HERE’S how you can shop for more clothes without the guilt: At H&M you can donate your old clothes (any brand) and get a 15-percent discount voucher for your next purchase.
This is the global initiative of H&M to lessen the fashion industry’s negative impact on the environment. Since its launch in the Philippines last December, H&M Philippines has already collected 2.3 tons of donated garments.
Fredrik Famm, H&M country manager for Southeast Asia, talked about it again as the brand launched H&M’s 21-piece Conscious Exclusive collection last week, a once-a-year initiative that aims to prove that affordable fashion and sustainability can go hand in hand. The items are priced from P899 to P13,990.
The 2015 H&M Conscious Exclusive collection has been expanded, using not just organic and recycled fabrics, but also recycled beads and sequins, and is now available exclusively in the brand’s flagship store at SM Mega Fashion Hall. (They carry a green hangtag.)
While the sustainability efforts of a fashion brand with a massive reach like H&M have been lauded, still there are critics who say that the business model of fast-fashion is ultimately contradictory to the endeavors against waste and excess. H&M, for instance, manufactures an estimated 600 million products a year.
“Critics think that because we’re selling clothes for a lower price point, we can’t be sustainable. It’s absolutely wrong,” Famm said. “We are the leaders when it comes to sustainability in the fashion industry. We don’t have factories of our own; our garments are produced in factories, which also produce other brands, sometimes brands that are clearly more expensive than we are. Instead, what you need to do is to look at what we’re doing in terms of sustainability. What kind of initiatives do we have?”
H&M’s garment-collecting initiative encourages customers to bring in old, used and even damaged clothes and garments, in exchange for store discount vouchers.
“We are closing the loop,” Famm said. “We believe in creating a circular economy when it comes to producing and using new garments. Hand in used or unwanted garments and textiles and get a 15-percent discount voucher for your next purchase.”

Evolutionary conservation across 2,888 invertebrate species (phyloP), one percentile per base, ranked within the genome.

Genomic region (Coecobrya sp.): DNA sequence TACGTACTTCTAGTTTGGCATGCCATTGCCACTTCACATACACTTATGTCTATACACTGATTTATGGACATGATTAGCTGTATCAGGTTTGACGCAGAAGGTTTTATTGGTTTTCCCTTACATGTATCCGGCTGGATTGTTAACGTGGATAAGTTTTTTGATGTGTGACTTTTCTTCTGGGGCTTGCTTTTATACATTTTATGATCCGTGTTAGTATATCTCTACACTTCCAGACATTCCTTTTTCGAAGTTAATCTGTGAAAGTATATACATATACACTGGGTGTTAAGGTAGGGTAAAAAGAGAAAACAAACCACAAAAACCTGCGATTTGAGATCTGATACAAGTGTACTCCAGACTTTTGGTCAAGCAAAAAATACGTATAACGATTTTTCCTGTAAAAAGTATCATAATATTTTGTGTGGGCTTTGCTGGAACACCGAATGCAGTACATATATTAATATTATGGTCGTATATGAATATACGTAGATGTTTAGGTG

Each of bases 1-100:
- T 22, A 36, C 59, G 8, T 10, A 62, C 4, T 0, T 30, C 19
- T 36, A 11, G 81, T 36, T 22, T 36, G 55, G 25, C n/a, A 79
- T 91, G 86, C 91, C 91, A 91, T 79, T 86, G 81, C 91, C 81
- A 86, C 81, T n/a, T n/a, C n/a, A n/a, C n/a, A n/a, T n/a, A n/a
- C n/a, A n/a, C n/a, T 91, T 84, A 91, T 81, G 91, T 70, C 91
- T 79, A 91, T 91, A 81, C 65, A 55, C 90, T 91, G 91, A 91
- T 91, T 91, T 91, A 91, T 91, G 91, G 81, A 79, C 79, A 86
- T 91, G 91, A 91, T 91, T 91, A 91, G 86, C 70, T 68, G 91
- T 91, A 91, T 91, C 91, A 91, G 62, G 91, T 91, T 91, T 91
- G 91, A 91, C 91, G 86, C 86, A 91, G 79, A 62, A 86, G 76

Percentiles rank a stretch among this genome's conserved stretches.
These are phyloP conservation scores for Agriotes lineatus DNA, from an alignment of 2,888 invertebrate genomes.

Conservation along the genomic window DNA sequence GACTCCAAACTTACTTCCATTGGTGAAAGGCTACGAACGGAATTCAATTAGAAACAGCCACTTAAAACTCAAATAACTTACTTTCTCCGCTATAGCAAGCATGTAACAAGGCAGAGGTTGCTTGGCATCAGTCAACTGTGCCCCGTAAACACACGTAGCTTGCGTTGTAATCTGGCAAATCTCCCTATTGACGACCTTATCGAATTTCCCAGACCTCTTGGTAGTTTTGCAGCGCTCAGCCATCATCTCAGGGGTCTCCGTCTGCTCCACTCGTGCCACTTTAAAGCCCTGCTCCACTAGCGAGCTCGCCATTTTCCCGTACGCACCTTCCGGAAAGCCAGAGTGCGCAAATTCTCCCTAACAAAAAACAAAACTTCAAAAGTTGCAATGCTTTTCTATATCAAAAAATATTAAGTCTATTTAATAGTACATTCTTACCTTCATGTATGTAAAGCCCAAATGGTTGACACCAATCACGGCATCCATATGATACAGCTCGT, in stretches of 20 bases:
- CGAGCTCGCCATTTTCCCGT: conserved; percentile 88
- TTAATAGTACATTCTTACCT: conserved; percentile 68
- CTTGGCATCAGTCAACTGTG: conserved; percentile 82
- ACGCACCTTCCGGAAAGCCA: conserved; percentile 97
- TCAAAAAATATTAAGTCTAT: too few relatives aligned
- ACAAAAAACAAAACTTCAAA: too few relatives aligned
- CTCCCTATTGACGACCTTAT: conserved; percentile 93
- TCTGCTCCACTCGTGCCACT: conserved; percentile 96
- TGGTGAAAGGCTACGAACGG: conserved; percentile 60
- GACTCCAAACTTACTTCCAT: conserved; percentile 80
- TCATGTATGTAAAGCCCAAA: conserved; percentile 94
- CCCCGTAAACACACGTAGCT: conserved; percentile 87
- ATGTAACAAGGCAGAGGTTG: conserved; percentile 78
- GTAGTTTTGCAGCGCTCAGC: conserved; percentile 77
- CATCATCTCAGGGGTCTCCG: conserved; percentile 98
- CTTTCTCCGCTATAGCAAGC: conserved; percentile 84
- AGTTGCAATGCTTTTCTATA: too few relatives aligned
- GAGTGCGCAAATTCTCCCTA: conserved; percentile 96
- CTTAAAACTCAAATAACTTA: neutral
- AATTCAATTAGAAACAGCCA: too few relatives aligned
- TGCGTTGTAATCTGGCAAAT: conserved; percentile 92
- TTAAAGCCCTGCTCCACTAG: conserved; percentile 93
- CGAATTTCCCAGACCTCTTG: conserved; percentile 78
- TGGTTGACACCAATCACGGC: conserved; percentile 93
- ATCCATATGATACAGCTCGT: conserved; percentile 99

(Just fill a paper bag with old clothing—no minimum number of pieces, but donating more is encouraged—and bring to any H&M store. No matter how many bags of garments a customer brings, one can only get a maximum of two vouchers in a day. Typically, it’s one bag equals one voucher.)
H&M works with a company called I:Collect or I:CO, which collects and recycles discarded clothing and other garments into usable items, like cleaning cloths, car seat fillers, among others. Famm said other usable clothing may also be sold as secondhand clothes. They’ve also started to make new yarns from donated garments.
For every kilogram of garment collected, I:CO donates 0.02 euros to United Nations Children’s Fund (Unicef) Philippines.
Famm, who previously handled the Russian market for H&M, assumed his post only in January. He had lived in Asia, including the Philippines, for eight years while with another company.
Famm hinted at H&M’s expansion plans in the Philippines, though he declined to discuss specifics.
Even as its opening last year was delayed by a couple of months, the Swedish fast-fashion giant has been unstoppable in its expansion, opening five stores in just two months, that made even major industry players’ heads spin.
“We will definitely get to a place closer to every Filipino customer in the near future. It’s still early to say how many stores we’ll open this year or next year, but we’re looking at a few locations in Manila and other cities, and the customer will be positively surprised at the pace of our rollout,” said Famm.
Last year, there was talk that H&M’s delayed opening was largely due to the Manila port congestion, though the company kept mum on the issue. Famm was similarly diplomatic when quizzed if the port situation is still affecting H&M’s operations.
“We’ve had a positive experience in opening and running the business here,” he said. “Obviously we have new garments in our stores every day, so we have arrivals on a daily, weekly basis… Maybe we’ve been lucky, but it has been very good.”
He said H&M is quite happy with the reception of Filipinos to the brand. He said the Philippines has been “exceeding all our expectations. I get the feeling that Filipinos are very interested in fashion. They love to look good, and our competitive pricing when it comes to fashion quality and sustainability is very practical.”
He added in jest, “We’re pleased, not satisfied. In H&M, satisfied is a dangerous word.”